You just published a book called Playing with Dynamite: A Memoir. Why did you decide to write a book about yourself? Did you do jail time or recover from addiction or walk on the moon or something?

First of all, I never intended to write memoir. Like many writers, I started with autobiographical fiction. I wrote a novel about a teenage girl growing up in Detroit who embarks on a quest to find out who her father was and how he died. It’s remarkable how many memoirists say they started by writing their story as fiction, but it didn’t work, so they finally had to tell the whole truth. That’s what happened with me.


You still didn’t answer my question.

About walking on the moon? No, I never did. Yet I like to think that my ordinariness is a plus, that everyone who has ever had a father can find their lives reflected in my story.


But your father wasn’t like everybody’s father. He blew off his dominant hand with dynamite as a teenager. He drove no-hands, with only his knees. He took your sister hunting when she was only six. He went hunting for deer and a deer killed him.

Stop it with the spoilers!


My point is that he was not some Everyman.

Oh, but I think he was. My mother said, “He was a man of his time.”


What does that even mean?

That’s one of the things I didn’t know. One of the mysteries I had to find out.


And did you?

I didn’t find every answer I was looking for. But I found enough to surprise myself mightily. And some of my early readers have told me they were surprised, too. One of them said, “Unlike many search-for-family-truth stories, this one really has somewhere interesting to go.”


Is it true that you wrote a memoir about not being able to remember?

Kind of.


Is that like writing historical fiction when you don’t know history?

Not really.


Or a legal thriller when you don’t know how the legal system works?

The legal system works?


Good one.

Thanks. It’s important to have a little humor when you write about death and family. But to answer your question, I think a lot can be gained from admitting what we don’t know. What we’ve forgotten, or what we never understood to begin with, because we were too young. What we misinterpreted or have misremembered.


We? The two of us? Because we’re the same person, you know.

Right. But I think everyone has some memory gaps. That’s what I found when I started asking my family questions about my father, who died when I was seven. Everybody had different versions of the same story.


Kirkus Reviews says that “the unreliability of memory” is your book’s “clear, predominant theme.” Is that true?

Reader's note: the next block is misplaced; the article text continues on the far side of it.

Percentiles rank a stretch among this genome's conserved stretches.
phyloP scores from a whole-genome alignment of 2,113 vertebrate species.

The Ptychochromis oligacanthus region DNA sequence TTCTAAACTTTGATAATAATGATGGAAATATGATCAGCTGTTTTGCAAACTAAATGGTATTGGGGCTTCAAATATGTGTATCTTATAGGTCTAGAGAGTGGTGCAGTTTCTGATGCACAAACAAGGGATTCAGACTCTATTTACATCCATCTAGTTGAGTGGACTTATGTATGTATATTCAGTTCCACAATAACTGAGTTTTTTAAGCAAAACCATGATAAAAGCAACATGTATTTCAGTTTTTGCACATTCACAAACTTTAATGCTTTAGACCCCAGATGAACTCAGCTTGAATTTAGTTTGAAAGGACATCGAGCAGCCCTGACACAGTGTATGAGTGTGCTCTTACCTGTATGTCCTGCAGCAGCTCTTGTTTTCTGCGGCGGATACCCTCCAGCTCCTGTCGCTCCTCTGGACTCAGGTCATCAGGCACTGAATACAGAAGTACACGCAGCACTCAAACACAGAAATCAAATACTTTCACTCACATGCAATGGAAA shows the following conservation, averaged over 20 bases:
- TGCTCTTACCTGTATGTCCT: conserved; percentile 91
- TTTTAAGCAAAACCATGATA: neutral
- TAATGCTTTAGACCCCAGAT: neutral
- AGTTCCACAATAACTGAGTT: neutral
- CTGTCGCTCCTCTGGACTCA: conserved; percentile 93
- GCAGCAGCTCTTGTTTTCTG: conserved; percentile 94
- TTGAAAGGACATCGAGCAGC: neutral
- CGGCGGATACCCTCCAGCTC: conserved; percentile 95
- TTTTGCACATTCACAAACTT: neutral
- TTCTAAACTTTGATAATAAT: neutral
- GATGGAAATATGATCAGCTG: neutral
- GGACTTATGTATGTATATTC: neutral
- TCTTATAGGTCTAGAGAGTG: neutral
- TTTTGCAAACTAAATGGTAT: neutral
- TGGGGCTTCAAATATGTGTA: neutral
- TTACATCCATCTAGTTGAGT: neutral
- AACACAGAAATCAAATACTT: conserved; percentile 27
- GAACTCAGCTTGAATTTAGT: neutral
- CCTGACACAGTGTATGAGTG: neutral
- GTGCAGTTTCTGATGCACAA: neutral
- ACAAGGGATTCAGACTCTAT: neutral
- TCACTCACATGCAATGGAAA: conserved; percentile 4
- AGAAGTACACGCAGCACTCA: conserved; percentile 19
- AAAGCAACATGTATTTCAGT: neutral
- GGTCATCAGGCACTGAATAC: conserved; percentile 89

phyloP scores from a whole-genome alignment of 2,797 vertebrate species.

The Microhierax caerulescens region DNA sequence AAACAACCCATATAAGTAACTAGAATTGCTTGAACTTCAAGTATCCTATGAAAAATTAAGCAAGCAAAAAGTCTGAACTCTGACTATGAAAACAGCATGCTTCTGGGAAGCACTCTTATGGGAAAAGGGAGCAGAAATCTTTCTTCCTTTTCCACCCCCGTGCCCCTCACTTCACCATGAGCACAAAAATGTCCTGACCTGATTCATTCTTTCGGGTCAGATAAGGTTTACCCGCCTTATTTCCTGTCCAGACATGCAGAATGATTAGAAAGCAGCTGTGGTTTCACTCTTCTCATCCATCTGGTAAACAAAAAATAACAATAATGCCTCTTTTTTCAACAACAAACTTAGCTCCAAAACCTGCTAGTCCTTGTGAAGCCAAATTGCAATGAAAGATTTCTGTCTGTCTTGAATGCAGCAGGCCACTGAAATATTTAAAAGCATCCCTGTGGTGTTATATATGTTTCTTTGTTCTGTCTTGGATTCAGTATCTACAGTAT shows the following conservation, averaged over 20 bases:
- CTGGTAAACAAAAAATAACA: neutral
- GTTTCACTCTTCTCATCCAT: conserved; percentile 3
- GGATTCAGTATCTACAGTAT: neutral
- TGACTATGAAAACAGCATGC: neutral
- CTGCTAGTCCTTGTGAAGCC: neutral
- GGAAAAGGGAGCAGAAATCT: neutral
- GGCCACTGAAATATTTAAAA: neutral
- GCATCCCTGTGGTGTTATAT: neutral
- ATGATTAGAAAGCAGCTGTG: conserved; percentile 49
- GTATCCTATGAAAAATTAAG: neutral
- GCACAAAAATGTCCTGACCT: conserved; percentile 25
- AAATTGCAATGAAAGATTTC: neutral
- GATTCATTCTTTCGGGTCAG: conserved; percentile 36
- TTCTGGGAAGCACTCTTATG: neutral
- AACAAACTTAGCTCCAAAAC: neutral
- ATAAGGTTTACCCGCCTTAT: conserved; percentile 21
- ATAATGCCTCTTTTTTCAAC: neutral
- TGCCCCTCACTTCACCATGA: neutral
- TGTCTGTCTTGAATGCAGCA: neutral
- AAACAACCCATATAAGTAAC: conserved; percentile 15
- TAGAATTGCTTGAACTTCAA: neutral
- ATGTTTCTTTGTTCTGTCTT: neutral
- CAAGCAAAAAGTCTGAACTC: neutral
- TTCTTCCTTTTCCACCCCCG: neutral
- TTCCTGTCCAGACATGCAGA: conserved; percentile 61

It’s one of the themes. The book is also about making peace with death, learning to grieve, and reconnecting with family. It’s about my father, but it’s also about all the relationships connected to his memory. A lot of it is about my mother—so much that a friend compared my book to Vivian Gornick’s memoir Fierce Attachments, which could be subtitled “conversations with my mother.” Anyway, I find it hard to summarize what my book is about, but I know that’s what you interviewers want me to do.


How about this? “A warm, engaging read about the ways in which memory distorts our understanding of family.­” Kirkus again.

I’ll take it.


In your first paragraph you say, “Did I need a holiday to remind me that I couldn’t remember my father?” And yet you wrote a whole book about him.

And your question is?


How do you write a memoir about someone you don’t remember?

By doing research. I traveled around and conducted interviews. I collected other people’s stories.


But the subtitle of your book is “a memoir,” which means the book is really about you.

You got me there. Yes, that’s what it’s really about. How my reckoning with my father’s life and death changed me.


In what way?

The book unfolds kind of like a mystery, so I don’t want to reveal too much of the plot. Let me just say that the ending is hopeful.


So you found out how your father really died and why he blew off his hand with dynamite. But your book isn’t all dark and sad. For instance, it’s got a giant cartoon condom who says “I am your friend” in different languages. What’s that about?

Safe sex.


I’ve got nothing against safe sex, but why is it in your book? You even have a picture of it.

You want me to put dangerous sex in there instead? You think that would sell more copies?


Speaking of selling out—

Was that what we were talking about?


I hope you got product placement fees for all the brand names you mention. What is Faygo Redpop anyway?

It’s a Detroit thing. You wouldn’t know.


But I saw Detroit the movie. It’s about the race riots 50 years ago. Do you write about that?

I write about how Detroit has changed. And hasn’t. And Charlottesville, where we just had our own riots


Sounds like a laugh-a-minute.

But I also write about Paris. What could be more fun than that?


A lingerie store on every corner.

Yep. And I also write about my teenage son. He’s pretty funny.


He really steals the show.

People say he’s their favorite character.


He’s a much more interesting character than you.

Really? Because I thought he sounded remarkably similar to my own snarky teenage self.


I was just kidding. You’re fascinating.

The other day, my daughter told me I was “relatable.”


You are. And after reading your book, I really feel like I know you. Almost as if I am you.

Me too.

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SHARON HARRIGAN's work has appeared in Virginia Quarterly Review, The Rumpus, The New York Times, and elsewhere. Her memoir, Playing with Dynamite, is forthcoming from Truman State University Press, Fall 2017. She teaches memoir at WriterHouse in Charlottesville, Virginia.

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